A nursery education pioneer who’s fighting incurable cancer has been recognised in the Queen’s Birthday Honours List .
Cathy Bache, founder of the Secret Garden, Scotland’s first outdoor nursery, has been awarded the British Empire Medal after being nominated by parents of the nursery pupils. She was honoured for her services to early years play and education in Fife.
And she is hoping to be able to receive the award personally at a garden party at Holyrood Palace this summer.
Cathy, who’s being cared for at home by her family, was described by a colleague as having a ‘strong personality’ and is fighting the cruel illness to the best of her ability.
“She refuses to use the word terminal,” said the colleague. Instead she prefers the word incurable.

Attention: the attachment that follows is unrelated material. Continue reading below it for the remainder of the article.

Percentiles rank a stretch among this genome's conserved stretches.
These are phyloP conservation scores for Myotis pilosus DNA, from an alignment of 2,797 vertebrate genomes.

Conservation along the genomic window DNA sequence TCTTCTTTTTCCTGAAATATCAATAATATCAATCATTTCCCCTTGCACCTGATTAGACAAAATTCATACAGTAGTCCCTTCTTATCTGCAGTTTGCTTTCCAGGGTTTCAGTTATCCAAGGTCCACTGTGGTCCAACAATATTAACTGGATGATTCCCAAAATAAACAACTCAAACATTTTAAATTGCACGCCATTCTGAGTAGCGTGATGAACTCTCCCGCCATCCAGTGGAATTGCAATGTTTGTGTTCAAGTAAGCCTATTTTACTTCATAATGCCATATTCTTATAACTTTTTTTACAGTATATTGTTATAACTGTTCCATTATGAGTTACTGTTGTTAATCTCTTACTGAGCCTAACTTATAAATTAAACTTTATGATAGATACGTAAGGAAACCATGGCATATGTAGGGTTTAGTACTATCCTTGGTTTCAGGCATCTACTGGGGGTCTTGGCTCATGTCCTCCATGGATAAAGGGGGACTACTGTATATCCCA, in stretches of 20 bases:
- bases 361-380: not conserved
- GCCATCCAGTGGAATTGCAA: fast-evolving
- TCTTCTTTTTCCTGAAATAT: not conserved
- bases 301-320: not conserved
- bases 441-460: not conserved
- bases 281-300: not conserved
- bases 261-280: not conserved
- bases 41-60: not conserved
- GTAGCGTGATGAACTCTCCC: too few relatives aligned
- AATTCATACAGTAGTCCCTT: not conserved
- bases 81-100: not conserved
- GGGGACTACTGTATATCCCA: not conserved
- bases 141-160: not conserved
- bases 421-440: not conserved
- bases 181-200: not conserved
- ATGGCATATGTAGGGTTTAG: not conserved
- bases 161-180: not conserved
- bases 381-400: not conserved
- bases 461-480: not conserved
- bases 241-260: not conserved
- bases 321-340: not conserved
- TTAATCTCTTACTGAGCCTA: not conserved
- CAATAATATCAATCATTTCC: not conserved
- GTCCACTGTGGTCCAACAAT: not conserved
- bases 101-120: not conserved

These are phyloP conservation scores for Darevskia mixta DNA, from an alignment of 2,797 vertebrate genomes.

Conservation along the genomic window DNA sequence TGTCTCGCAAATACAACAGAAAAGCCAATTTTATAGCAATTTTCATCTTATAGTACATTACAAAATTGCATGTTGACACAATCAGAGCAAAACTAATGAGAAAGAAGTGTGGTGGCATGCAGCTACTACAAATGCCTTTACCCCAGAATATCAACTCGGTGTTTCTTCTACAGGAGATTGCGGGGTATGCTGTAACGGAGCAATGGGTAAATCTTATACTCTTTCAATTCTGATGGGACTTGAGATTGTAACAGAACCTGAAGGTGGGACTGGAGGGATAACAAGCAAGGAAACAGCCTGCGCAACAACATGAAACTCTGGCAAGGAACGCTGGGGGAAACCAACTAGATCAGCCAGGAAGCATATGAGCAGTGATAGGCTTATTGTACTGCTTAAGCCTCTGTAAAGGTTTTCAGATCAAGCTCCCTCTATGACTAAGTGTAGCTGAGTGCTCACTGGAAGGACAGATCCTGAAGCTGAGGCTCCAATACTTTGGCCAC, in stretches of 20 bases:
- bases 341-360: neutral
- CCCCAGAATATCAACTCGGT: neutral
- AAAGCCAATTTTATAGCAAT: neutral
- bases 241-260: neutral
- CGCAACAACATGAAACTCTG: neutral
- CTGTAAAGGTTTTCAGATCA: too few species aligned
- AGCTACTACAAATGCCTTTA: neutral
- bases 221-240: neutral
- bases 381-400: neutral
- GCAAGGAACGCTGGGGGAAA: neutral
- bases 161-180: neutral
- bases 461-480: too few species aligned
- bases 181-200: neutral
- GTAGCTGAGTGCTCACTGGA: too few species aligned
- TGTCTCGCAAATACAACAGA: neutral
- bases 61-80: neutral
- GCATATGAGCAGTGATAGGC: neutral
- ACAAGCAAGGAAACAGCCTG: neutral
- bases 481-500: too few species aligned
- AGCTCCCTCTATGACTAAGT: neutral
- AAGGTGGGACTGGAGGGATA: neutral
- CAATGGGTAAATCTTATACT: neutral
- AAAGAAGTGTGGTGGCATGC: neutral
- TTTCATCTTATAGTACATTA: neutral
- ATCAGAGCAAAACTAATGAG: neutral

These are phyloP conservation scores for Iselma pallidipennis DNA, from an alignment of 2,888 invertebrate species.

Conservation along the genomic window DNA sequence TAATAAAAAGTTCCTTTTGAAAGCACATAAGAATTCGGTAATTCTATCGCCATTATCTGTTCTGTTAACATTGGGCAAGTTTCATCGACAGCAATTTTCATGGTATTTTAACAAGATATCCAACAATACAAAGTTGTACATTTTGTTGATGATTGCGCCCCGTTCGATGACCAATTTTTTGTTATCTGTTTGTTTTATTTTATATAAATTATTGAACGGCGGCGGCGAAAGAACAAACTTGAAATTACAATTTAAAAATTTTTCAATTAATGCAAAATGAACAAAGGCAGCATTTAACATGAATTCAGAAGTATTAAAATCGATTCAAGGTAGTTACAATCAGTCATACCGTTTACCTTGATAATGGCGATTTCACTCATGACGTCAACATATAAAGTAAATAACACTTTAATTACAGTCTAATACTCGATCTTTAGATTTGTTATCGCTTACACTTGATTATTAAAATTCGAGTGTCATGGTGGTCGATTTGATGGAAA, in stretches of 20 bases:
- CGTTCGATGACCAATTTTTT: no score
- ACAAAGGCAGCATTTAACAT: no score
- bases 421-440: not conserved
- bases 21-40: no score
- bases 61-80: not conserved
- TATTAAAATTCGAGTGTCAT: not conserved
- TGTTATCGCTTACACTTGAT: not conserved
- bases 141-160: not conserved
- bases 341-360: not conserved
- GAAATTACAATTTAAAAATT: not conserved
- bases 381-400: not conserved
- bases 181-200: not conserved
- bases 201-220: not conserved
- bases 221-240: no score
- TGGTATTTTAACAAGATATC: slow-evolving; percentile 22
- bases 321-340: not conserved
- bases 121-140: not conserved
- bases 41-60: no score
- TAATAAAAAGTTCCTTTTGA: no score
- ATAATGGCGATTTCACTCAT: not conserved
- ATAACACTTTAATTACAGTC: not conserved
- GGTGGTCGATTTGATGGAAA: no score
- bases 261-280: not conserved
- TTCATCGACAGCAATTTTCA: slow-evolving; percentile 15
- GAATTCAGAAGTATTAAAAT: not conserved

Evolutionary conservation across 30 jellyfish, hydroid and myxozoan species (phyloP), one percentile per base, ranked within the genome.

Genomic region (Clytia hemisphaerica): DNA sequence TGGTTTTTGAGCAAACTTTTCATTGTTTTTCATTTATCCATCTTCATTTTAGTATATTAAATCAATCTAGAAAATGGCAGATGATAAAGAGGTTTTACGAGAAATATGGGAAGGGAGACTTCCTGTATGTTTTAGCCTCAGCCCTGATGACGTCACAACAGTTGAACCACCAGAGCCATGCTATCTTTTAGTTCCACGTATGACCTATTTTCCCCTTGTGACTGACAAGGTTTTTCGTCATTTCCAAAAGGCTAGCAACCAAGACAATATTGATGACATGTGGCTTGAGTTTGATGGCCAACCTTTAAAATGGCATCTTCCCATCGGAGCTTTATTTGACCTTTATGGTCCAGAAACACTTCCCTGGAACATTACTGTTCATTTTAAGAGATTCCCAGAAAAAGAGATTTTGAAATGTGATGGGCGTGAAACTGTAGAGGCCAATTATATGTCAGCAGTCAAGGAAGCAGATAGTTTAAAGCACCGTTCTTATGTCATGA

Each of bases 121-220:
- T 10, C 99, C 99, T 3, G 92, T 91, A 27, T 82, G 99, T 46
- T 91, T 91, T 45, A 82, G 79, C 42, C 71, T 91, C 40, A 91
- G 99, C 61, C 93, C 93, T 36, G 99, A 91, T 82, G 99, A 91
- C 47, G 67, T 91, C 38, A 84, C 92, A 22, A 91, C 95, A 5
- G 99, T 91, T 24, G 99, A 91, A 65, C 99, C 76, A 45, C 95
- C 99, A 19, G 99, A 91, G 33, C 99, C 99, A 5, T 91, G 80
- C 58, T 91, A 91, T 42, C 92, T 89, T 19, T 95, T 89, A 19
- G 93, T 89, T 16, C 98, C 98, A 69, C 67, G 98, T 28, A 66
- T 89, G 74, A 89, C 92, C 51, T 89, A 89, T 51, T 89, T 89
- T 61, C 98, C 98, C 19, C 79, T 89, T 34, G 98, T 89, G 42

“She’s accepting this award not for herself but for the nursery, which she has worked so hard to create.”
Cathy, a former drama teacher, came up with the idea for the ground-breaking nursery, which is situated in the woods near Letham, in the Howe of Fife, about 13 years ago.
She was inspired by her own childhood roaming woodland and countryside and an eccentric grandfather who taught her to light and dance around campfires at an early age.
She enjoyed the outdoor life in Norway for some time with her own children, then spent a year in Newfoundland.
Set in 25 acres of woodland, the nursery accommodates some 40 children.
Soon after it was established, it was awarded the Nancy Ovens Award for Outstanding Contribution to Play and the Play Scotland award for Best Practice in Action.
This week a study group of representatives from the Scottish Government visited the Secret Garden with the aim of seeing how the outdoors can be used for nursery provision.
Said Cathy: “I am delighted to receive this award and would like thank everyone who has been involved with the Secret Garden Outdoor Nursery over the past nine years and pleased that others are recognising the importance of play in the development of early years children.”